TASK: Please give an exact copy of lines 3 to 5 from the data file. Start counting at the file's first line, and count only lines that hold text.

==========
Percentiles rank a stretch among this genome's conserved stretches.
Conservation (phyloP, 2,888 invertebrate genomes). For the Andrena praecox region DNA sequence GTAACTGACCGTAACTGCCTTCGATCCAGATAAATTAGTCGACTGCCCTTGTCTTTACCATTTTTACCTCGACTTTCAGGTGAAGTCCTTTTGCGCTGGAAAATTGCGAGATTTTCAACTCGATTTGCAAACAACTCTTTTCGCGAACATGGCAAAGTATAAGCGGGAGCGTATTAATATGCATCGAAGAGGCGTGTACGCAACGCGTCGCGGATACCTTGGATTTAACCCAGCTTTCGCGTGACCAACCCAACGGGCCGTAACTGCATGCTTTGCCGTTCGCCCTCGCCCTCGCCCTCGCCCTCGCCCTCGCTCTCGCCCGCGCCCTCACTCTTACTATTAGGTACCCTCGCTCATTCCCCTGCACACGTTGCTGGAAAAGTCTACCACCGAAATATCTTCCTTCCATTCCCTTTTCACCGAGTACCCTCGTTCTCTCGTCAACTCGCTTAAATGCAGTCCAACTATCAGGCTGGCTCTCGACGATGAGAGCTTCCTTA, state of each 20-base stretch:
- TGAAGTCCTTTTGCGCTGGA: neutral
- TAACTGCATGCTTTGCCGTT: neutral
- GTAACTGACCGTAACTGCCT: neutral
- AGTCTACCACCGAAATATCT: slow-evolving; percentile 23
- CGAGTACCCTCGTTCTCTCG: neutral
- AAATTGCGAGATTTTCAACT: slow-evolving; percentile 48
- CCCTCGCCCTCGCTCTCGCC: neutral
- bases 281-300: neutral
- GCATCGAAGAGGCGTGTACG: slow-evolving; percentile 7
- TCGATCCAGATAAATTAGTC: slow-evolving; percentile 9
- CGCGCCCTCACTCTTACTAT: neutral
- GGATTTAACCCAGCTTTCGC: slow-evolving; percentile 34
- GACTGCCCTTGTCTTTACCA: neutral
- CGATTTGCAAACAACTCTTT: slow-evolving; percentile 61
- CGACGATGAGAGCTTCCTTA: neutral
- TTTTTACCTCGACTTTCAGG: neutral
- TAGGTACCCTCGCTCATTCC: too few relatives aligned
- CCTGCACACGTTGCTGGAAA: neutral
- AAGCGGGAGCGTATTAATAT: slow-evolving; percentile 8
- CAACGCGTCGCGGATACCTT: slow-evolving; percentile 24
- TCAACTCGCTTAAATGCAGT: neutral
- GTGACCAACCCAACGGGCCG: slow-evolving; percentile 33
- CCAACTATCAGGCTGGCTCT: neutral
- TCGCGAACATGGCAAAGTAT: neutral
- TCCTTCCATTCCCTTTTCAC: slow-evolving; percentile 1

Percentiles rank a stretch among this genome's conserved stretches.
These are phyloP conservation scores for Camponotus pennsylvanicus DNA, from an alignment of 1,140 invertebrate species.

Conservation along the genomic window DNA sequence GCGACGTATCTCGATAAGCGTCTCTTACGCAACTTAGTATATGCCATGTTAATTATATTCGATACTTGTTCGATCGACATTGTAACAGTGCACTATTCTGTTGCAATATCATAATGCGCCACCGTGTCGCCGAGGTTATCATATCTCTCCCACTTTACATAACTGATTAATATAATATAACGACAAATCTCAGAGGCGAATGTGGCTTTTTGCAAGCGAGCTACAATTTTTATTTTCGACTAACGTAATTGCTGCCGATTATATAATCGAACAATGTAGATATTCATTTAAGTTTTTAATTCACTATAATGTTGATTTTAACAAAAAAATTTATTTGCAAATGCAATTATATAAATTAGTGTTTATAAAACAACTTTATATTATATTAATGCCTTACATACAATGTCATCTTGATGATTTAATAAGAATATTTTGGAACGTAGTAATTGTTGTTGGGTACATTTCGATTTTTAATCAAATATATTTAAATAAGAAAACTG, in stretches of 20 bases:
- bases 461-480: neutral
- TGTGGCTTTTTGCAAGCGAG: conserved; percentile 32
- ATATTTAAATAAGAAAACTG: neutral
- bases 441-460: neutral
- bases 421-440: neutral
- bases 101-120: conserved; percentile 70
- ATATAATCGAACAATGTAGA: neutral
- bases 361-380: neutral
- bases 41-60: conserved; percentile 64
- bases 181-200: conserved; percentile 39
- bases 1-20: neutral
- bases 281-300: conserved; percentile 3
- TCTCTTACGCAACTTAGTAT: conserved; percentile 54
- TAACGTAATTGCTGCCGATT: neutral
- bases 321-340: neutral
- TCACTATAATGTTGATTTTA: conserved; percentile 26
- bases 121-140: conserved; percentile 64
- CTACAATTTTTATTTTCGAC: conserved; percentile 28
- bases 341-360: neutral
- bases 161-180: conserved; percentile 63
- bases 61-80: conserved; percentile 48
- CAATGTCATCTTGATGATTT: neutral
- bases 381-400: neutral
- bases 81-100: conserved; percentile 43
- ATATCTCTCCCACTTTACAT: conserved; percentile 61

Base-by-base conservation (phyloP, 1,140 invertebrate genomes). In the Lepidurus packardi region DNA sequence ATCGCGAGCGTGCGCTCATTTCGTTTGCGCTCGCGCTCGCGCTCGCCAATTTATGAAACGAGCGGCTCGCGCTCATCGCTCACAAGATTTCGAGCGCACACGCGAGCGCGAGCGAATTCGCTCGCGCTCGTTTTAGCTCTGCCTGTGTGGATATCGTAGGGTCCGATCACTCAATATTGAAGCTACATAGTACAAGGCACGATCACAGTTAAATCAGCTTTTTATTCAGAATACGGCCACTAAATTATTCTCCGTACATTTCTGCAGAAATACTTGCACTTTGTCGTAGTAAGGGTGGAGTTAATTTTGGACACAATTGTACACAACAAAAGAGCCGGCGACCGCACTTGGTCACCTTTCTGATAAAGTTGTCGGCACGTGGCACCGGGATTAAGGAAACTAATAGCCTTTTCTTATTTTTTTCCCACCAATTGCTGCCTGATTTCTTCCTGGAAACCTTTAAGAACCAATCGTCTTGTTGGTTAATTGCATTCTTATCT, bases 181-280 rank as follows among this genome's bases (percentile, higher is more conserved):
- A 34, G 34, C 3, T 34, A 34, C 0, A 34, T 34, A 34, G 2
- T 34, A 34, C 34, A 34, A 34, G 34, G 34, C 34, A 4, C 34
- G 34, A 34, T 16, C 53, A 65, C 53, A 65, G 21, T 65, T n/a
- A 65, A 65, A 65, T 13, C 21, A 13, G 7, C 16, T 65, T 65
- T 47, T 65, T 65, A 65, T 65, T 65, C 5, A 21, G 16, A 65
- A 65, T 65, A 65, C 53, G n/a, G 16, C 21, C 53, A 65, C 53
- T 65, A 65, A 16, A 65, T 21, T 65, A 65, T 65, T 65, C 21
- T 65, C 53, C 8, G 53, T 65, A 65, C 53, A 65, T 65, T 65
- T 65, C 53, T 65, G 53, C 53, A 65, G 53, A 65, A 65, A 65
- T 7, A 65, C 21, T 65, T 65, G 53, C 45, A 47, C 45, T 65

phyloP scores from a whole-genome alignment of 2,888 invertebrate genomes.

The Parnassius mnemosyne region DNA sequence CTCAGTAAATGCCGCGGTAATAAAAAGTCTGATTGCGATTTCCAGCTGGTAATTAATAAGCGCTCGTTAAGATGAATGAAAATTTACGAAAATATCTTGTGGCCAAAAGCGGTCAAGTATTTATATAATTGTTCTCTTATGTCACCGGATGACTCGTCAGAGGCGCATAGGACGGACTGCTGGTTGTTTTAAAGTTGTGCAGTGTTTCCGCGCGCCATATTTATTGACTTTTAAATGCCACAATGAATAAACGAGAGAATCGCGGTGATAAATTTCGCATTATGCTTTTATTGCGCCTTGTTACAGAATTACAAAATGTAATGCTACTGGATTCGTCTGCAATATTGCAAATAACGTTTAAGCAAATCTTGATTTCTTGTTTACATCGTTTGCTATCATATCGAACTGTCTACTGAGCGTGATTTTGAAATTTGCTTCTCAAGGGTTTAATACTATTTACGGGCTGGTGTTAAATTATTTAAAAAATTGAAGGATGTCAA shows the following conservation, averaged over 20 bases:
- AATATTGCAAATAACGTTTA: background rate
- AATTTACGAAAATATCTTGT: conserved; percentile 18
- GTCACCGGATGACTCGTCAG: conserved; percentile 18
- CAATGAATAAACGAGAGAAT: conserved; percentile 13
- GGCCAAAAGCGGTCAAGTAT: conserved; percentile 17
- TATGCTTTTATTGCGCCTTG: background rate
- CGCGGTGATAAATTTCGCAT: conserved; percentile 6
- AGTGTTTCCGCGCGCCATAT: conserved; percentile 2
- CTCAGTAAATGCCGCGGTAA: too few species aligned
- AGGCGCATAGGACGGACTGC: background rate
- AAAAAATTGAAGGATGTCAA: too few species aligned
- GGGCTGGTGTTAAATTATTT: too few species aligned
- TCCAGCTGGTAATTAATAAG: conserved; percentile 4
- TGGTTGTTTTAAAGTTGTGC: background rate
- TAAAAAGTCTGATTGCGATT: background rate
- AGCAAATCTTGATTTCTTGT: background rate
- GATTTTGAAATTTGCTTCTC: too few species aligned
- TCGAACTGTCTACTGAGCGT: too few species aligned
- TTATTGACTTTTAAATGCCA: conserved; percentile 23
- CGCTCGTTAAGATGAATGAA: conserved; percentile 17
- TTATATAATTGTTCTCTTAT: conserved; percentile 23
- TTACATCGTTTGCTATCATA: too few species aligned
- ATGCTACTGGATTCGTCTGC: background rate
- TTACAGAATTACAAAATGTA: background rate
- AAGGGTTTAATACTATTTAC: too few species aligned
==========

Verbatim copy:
- TGAAGTCCTTTTGCGCTGGA: neutral
- TAACTGCATGCTTTGCCGTT: neutral
- GTAACTGACCGTAACTGCCT: neutral